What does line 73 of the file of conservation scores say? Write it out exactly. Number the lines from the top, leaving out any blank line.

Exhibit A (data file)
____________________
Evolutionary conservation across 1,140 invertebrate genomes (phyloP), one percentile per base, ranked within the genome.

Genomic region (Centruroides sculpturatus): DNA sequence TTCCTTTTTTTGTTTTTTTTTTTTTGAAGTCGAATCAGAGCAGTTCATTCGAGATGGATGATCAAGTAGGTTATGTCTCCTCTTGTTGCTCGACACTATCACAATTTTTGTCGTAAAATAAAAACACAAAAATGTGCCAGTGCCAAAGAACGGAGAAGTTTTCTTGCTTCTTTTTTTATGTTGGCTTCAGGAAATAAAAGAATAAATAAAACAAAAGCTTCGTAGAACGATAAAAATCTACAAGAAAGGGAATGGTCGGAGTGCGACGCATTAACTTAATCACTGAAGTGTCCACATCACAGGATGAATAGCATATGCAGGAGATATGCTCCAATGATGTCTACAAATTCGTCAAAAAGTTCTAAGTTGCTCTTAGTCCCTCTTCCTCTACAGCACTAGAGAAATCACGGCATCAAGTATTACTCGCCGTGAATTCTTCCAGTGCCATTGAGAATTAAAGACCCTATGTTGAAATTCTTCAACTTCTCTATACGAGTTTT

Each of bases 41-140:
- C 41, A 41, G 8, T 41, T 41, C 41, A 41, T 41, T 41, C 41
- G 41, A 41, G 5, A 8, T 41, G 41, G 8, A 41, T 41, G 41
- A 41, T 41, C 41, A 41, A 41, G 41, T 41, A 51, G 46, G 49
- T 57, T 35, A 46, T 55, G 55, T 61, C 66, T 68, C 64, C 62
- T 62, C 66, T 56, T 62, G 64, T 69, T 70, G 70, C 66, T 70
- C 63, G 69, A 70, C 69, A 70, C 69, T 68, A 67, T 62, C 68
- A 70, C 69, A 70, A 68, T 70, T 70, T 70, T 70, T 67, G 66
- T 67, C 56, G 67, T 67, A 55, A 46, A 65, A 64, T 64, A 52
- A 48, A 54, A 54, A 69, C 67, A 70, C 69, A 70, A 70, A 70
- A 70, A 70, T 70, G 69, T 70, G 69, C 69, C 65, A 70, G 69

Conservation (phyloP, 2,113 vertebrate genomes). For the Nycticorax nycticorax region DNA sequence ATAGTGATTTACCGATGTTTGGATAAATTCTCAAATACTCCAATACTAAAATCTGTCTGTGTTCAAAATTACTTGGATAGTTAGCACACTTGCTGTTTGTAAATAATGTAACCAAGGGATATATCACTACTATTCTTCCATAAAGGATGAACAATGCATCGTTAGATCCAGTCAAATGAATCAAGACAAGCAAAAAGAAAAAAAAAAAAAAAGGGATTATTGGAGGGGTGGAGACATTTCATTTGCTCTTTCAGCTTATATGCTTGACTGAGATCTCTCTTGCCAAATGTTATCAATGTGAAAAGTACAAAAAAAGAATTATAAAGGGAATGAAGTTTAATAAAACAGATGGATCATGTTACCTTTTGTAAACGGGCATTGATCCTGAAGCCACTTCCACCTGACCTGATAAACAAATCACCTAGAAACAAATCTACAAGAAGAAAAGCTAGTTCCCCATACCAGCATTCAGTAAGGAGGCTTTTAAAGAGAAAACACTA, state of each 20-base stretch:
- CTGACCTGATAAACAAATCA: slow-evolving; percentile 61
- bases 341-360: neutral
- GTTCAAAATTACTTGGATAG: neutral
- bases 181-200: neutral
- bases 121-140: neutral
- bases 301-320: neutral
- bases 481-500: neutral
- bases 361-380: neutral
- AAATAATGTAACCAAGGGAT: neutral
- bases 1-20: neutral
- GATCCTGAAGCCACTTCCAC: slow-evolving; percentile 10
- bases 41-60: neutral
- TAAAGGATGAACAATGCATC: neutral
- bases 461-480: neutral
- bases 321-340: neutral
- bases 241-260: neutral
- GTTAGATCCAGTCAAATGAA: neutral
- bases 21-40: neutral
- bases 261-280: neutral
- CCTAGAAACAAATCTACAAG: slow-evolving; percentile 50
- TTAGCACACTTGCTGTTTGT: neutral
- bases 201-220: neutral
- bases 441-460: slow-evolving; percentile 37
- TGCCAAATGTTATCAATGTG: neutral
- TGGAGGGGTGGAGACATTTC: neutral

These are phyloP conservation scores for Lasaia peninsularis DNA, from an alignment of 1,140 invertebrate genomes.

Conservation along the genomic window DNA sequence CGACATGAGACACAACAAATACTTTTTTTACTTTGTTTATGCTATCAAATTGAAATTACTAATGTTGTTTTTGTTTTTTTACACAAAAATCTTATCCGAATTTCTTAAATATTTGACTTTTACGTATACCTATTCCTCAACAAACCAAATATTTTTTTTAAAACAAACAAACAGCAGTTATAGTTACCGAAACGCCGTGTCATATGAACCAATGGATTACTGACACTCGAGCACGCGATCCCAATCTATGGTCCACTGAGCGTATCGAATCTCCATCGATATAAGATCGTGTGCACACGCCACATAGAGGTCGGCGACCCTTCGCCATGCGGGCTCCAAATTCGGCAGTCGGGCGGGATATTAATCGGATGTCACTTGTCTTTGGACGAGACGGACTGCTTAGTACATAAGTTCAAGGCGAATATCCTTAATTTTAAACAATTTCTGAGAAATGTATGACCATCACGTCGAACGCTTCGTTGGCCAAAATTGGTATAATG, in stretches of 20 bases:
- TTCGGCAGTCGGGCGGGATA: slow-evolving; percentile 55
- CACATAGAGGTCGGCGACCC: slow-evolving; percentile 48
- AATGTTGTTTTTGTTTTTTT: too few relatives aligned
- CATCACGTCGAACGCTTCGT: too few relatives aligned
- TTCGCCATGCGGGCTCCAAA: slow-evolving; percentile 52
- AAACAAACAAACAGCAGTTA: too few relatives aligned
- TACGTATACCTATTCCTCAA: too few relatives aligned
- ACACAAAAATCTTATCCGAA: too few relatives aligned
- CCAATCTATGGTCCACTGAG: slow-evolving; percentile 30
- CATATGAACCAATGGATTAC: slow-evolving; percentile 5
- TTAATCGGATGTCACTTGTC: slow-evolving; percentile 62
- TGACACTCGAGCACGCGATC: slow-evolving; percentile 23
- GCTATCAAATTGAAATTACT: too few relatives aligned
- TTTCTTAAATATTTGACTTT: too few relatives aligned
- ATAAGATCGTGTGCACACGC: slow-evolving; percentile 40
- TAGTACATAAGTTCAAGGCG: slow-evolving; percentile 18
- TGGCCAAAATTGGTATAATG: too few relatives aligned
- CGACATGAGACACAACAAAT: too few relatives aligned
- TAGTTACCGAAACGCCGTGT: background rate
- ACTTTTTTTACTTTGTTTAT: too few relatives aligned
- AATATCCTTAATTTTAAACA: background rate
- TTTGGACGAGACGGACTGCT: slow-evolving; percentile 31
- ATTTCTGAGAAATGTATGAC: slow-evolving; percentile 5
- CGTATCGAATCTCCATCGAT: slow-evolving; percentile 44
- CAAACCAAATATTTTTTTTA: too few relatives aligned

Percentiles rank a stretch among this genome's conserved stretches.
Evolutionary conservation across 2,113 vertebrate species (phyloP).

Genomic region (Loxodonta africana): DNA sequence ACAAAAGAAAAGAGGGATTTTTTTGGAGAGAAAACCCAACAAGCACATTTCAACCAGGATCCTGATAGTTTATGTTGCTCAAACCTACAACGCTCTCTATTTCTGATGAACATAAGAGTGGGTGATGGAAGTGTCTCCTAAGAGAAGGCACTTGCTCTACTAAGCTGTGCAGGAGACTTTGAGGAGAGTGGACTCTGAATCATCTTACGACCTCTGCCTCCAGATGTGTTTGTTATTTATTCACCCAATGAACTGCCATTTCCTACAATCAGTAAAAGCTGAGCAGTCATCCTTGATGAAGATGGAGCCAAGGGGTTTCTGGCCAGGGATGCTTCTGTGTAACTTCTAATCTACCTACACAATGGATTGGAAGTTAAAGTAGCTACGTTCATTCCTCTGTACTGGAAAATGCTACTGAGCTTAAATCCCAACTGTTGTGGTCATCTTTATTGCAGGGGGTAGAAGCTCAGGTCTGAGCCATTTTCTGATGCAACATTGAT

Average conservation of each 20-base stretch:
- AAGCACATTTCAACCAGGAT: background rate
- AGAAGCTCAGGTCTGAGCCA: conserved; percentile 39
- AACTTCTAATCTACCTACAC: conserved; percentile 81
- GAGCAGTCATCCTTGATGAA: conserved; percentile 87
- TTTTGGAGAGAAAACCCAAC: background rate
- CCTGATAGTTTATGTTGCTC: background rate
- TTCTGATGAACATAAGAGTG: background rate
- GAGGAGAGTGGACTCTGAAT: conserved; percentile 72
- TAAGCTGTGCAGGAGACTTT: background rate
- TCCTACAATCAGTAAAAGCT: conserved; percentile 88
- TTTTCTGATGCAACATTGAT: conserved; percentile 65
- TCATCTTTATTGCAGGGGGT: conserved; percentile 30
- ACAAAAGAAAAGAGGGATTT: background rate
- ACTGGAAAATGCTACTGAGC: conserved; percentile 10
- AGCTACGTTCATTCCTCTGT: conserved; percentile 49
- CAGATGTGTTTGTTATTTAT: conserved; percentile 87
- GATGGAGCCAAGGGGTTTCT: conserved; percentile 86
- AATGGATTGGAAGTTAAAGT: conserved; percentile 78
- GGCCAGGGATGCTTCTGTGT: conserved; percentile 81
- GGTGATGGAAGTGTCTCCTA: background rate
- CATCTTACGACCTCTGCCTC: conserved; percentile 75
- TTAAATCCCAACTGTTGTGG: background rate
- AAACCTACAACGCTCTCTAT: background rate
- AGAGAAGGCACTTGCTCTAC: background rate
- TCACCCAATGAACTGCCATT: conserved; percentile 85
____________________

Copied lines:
- AACTTCTAATCTACCTACAC: conserved; percentile 81